Failing to brake properly can result in accidents that cause significant injuries and damage. Connecticut motorists may benefit from learning who can be considered liable for these types of rear-end collisions.
Distracted driving can take many forms. In some cases, a driver is distracted due to the use of a smartphone, in others it is the arguing of children in the backseat. Whatever takes a driver's attention away from the road can be considered a distraction. Although this is a pretty broad definition, there are clearly some forms that are known to be more dangerous than others.
Commercial truck drivers in Connecticut may be subject to inspection June 6-8. The Commercial Vehicle Safety Alliance will hold its annual inspection blitz during these days. For the event this year, the inspection will focus on cargo securement.
Many companies are developing prototypes for driverless cars. The technology is currently in its beginning stages, with some cars having partial autonomy but still requiring an alert driver at the wheel. If cars become fully autonomous, claims could become more complicated, and laws in Connecticut and across the United States have yet to keep pace with the changes. This can leave people who have been injured in a collision with a driverless car uncertain about how their accident claim and lawsuit may play out.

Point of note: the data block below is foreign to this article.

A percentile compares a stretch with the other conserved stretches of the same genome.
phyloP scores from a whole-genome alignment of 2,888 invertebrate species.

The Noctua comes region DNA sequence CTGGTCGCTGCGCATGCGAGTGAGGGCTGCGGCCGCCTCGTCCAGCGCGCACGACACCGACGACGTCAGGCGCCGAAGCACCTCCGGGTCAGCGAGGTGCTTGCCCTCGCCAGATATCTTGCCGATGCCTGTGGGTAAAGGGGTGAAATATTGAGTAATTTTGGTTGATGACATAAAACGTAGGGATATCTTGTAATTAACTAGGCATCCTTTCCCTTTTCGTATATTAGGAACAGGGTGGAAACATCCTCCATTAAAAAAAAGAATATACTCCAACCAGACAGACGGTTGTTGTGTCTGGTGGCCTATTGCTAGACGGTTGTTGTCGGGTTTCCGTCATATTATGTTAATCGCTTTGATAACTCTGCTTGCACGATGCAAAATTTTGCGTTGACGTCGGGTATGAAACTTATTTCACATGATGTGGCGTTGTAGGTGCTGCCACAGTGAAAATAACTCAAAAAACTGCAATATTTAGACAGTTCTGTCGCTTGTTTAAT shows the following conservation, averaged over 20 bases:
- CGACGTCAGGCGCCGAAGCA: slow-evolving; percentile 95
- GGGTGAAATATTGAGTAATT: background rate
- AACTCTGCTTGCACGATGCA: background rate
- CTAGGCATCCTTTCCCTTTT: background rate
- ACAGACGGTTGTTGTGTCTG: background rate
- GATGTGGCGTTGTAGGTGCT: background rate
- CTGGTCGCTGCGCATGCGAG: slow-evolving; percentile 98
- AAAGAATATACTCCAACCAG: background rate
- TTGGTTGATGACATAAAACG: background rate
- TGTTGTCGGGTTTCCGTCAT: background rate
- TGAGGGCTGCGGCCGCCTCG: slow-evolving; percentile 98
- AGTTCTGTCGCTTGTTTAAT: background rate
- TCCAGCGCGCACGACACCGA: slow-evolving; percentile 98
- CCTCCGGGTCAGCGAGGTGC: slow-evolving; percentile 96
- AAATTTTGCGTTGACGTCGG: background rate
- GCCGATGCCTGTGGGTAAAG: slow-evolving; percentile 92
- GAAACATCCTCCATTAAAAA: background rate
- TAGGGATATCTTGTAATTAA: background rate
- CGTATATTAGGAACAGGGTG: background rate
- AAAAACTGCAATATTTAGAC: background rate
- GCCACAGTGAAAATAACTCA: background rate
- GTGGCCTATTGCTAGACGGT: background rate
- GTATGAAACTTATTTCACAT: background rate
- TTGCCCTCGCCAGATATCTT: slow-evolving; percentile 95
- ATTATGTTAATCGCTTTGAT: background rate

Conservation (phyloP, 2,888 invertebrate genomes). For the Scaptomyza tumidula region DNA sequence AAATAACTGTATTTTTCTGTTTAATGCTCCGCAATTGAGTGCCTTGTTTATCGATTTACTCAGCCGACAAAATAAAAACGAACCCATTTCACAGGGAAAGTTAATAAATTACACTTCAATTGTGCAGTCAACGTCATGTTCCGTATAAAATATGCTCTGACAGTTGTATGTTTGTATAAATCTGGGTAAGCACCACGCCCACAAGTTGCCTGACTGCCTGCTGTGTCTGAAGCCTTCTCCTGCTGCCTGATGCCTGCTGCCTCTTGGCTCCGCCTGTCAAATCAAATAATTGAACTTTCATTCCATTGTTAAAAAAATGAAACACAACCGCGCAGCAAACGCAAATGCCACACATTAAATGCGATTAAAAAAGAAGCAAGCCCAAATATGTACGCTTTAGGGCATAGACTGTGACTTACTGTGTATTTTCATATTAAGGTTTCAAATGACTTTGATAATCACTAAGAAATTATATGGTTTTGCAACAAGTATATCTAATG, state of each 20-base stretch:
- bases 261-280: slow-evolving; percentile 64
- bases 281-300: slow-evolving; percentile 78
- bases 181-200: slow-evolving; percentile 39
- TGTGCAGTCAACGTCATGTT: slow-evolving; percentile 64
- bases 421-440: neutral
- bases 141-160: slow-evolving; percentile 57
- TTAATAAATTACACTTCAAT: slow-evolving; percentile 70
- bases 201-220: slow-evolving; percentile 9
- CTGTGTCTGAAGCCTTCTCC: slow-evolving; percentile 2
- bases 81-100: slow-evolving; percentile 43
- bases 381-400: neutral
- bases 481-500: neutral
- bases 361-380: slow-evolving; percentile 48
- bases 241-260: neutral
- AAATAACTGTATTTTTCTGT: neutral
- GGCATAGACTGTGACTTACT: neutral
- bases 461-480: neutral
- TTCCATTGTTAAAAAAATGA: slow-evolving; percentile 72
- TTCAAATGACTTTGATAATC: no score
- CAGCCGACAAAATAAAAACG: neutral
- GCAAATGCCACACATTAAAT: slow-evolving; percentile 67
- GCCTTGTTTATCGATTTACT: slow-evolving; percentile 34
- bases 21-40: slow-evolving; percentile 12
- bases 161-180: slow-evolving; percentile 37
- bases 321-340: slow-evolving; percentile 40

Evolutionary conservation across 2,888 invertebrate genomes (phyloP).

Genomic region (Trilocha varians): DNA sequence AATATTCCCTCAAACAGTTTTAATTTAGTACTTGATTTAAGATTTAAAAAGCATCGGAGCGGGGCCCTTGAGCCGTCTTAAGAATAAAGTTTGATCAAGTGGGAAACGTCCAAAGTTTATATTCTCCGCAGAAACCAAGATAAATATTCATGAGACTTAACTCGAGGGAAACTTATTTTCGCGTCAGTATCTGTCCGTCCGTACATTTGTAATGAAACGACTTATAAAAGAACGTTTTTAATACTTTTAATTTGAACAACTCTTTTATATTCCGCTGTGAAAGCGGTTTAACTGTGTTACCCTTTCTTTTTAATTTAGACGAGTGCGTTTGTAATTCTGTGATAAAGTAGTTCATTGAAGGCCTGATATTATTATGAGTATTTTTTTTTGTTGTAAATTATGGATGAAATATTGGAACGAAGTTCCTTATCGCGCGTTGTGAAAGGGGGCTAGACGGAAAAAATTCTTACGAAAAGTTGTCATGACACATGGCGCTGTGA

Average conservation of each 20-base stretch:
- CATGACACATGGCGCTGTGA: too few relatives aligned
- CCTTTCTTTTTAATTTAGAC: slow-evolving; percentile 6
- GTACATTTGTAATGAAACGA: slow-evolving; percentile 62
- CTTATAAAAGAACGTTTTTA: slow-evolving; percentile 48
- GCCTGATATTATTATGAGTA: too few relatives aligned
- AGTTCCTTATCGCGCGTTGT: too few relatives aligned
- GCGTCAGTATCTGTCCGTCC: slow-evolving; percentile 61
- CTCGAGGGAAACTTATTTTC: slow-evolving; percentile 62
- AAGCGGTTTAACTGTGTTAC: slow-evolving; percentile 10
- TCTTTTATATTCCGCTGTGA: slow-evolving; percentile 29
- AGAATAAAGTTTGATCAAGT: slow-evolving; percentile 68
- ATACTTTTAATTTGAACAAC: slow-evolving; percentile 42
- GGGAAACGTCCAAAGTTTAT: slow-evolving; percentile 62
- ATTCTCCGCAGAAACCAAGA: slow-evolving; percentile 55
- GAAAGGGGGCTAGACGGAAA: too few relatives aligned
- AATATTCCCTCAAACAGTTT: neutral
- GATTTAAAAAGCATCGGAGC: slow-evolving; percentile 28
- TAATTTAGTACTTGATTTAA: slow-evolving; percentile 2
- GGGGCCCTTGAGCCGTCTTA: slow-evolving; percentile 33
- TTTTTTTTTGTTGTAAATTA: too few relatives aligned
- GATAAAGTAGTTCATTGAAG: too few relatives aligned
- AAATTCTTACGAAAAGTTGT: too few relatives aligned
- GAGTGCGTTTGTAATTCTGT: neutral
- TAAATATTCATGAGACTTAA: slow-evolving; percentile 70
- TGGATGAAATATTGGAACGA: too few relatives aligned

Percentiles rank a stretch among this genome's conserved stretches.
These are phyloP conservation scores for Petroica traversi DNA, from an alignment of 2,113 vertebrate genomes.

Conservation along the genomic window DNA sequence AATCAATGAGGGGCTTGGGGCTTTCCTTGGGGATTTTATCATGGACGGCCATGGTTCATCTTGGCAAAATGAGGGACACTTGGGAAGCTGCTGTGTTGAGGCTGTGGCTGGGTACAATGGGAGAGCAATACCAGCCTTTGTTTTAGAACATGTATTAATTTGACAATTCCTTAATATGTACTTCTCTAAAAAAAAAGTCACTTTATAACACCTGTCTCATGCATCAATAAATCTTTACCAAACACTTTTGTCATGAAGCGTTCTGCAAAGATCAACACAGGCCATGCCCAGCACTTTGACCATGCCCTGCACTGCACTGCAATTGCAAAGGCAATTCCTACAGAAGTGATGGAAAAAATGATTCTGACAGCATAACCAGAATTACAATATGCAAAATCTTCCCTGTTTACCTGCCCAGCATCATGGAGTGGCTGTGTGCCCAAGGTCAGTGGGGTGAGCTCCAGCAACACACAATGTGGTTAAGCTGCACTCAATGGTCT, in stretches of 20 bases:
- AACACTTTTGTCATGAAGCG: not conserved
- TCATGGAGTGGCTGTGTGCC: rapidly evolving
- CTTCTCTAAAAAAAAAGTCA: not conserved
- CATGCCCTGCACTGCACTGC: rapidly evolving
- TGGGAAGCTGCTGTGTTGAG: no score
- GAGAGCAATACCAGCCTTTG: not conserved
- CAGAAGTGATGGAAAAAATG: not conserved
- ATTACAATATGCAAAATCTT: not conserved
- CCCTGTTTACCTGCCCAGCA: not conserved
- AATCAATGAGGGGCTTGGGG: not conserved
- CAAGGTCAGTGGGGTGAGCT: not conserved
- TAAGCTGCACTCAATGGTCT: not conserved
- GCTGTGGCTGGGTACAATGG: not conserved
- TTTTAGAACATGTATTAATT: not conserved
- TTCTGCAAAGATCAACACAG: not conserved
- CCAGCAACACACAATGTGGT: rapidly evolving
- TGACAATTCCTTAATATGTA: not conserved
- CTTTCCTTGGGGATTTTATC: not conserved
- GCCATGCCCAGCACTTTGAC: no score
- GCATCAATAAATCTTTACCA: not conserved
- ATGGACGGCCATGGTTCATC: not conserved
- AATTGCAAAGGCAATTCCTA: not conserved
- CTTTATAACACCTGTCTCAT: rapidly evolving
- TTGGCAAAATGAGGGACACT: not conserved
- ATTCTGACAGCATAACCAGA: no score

Connecticut truck drivers spend enormous amounts of time on the road. This keeps them away from their families, and it also creates a potential risk of driving while fatigued. The co-founder of Starsky Robotics believes that autonomous commercial trucks may allow truck drivers to spend more time at home and to still work, but they'll be able to do so in a safer environment.
According to new estimates from the National Safety Council, fatal accidents have increased to levels above those in 2007. Lower gas prices and a stronger economy may be partially responsible for the surge. Fatalities hit 40,200 in 2016, which represents a six percent increase over 2015.